How Is the Japanese Yen Gaining Strength?


Feb. 9 2016, Updated 10:52 p.m. ET

Japanese yen strengthens by more than 1%

The US dollar to Japanese yen currency pair, which is inversely related to the Japanese yen, had a remarkable week beginning Monday, February 1, 2016. It fell from close to 121 to a low of 115. The fall continued at the start of the week on February 8, 2016, after domestic data also aided in the bounce back of the yen and the Bank of Japan’s monetary policy.

The movement in the yen has been in line with our earlier currency outlook article, which suggested that the fundamentals are pointing to a stronger yen with only the Bank of Japan in the way. For further information on the currency outlook, check out our earlier post, Japanese Yen Rose Slightly Due to Safe-Haven Demand.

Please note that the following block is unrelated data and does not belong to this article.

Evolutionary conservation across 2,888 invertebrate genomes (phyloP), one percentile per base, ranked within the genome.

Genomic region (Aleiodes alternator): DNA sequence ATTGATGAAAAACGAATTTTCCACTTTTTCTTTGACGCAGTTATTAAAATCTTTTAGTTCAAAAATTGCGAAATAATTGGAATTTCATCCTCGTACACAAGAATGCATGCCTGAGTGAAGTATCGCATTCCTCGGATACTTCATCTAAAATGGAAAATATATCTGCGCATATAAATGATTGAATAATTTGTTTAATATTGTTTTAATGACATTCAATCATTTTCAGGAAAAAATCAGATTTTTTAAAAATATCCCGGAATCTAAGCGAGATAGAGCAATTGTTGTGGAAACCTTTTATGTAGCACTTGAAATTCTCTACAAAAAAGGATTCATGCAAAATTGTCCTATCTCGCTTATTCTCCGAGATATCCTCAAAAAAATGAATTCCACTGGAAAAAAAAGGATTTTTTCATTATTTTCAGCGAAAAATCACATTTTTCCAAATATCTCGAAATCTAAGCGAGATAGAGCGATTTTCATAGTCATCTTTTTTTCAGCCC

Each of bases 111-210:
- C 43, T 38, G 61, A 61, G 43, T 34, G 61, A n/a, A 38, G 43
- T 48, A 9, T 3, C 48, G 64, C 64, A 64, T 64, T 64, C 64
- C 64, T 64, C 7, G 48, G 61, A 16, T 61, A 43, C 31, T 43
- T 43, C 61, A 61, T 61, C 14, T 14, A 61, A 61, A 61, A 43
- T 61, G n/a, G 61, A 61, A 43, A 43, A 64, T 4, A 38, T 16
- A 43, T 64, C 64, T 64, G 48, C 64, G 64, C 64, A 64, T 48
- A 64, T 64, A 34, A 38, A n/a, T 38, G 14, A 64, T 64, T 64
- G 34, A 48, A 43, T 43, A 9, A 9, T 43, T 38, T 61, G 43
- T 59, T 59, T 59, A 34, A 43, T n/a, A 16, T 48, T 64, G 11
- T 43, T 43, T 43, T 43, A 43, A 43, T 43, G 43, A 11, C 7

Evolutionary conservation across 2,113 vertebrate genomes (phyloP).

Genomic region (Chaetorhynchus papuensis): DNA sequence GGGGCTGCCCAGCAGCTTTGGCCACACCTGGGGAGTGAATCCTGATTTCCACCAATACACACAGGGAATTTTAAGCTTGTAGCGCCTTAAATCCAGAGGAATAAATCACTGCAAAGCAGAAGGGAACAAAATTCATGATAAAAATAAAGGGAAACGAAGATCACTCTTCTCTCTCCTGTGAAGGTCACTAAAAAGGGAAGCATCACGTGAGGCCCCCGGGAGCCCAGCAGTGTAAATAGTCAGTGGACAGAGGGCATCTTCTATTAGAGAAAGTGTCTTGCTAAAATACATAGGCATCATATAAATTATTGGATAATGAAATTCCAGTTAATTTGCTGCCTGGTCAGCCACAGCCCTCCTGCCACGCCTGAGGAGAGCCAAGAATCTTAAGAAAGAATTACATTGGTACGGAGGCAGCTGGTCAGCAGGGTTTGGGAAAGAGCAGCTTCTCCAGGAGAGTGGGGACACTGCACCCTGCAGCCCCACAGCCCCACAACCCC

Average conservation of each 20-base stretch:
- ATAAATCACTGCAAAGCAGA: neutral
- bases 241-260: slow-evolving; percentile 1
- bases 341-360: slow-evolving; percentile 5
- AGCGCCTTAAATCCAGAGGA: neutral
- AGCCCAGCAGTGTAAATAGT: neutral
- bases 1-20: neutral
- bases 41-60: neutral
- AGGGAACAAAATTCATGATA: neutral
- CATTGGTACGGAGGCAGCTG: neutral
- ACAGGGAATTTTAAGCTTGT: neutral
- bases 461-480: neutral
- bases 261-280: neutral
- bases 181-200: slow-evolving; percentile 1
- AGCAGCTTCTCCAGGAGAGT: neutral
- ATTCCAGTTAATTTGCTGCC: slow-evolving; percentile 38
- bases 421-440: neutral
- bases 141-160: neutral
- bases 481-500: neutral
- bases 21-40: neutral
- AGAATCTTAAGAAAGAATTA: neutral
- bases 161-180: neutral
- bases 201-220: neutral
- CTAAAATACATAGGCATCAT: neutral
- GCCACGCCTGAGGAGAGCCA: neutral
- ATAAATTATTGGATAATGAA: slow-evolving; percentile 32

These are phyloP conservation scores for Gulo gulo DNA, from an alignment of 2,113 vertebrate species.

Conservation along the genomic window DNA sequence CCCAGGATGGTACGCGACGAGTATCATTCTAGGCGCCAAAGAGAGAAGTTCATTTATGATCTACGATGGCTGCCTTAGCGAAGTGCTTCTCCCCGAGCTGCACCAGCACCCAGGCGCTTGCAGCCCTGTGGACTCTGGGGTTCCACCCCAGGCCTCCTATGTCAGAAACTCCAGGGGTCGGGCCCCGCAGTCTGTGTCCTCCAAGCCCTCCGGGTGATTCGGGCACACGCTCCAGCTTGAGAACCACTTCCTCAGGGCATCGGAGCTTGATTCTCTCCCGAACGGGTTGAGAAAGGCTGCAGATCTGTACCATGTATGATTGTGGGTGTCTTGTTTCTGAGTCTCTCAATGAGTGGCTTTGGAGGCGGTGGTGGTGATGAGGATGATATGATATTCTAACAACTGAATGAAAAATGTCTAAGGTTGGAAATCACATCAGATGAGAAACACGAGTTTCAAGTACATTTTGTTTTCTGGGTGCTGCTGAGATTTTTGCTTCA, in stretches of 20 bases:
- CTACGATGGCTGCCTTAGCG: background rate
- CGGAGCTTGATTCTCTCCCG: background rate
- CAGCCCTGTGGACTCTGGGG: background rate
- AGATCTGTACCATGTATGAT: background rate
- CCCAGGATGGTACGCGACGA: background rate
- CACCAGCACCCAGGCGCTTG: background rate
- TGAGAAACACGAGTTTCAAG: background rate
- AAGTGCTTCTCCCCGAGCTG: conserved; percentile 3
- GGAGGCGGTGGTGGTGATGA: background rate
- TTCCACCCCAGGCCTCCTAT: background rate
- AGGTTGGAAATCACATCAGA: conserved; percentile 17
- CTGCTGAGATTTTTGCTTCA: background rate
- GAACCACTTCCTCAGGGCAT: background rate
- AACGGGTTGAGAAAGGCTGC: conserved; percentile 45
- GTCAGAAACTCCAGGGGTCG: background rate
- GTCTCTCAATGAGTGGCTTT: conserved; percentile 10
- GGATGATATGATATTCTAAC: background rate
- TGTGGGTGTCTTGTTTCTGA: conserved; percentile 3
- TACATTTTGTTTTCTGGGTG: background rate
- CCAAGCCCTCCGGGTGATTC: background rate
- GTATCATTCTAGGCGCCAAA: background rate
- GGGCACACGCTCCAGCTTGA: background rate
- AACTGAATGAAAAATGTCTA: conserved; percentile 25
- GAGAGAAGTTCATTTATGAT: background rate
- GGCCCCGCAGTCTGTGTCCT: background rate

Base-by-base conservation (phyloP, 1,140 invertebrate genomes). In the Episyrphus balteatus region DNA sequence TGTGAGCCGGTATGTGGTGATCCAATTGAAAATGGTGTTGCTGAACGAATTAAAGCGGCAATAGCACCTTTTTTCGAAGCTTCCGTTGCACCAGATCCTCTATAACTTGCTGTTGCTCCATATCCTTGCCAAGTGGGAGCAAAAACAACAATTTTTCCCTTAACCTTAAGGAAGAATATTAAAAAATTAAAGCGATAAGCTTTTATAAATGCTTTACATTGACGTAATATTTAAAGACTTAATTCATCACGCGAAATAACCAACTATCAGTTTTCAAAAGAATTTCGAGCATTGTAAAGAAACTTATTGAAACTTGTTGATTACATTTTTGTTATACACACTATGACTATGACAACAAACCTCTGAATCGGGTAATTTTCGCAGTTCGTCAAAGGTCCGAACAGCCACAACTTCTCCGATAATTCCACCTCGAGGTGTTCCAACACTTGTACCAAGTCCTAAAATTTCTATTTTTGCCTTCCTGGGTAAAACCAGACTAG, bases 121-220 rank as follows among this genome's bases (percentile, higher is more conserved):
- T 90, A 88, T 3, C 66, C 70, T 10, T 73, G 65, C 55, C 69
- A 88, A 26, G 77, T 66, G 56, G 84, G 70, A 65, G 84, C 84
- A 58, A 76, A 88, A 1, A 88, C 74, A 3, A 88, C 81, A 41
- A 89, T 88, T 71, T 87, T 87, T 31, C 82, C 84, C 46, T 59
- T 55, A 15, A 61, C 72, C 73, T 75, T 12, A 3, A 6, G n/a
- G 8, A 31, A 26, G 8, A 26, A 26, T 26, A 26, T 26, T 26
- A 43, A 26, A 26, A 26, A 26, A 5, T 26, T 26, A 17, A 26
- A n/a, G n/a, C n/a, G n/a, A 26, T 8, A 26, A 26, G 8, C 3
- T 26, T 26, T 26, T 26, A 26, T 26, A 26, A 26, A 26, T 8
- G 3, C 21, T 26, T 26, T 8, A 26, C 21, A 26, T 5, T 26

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Current account comes out on a decent note

The Japanese current account for January was published by the Ministry of Finance on February 8, 2016. The current account rose to 1.62 trillion yen, which was above the estimates of 1.59 trillion yen and the previous month’s 1.4 trillion yen. Among other data, the Japanese economy watcher survey’s current outlook came in at 46.6, which was below forecasts. But the outlook for the economy came in above expectations at 49.5.

Impact on the market

The iShares MSCI Japan ETF (EWJ) was trading 0.18% lower at the close of trade on February 8, 2016. On the other hand, the WisdomTree Japan Hedged Equity ETF (DXJ) ended negative by 2.6%.

Japanese ADRs (American depositary receipts) on US exchanges were trading on a negative note. Leisure goods maker Sony (SNE) fell by 2.4% on February 8, 2016. In the banking arena, Mitsubishi UFJ Financial (MTU) fell by 1.1%, while Sumitomo Mitsui Financial Group (SMFG) fell by 2.6%.


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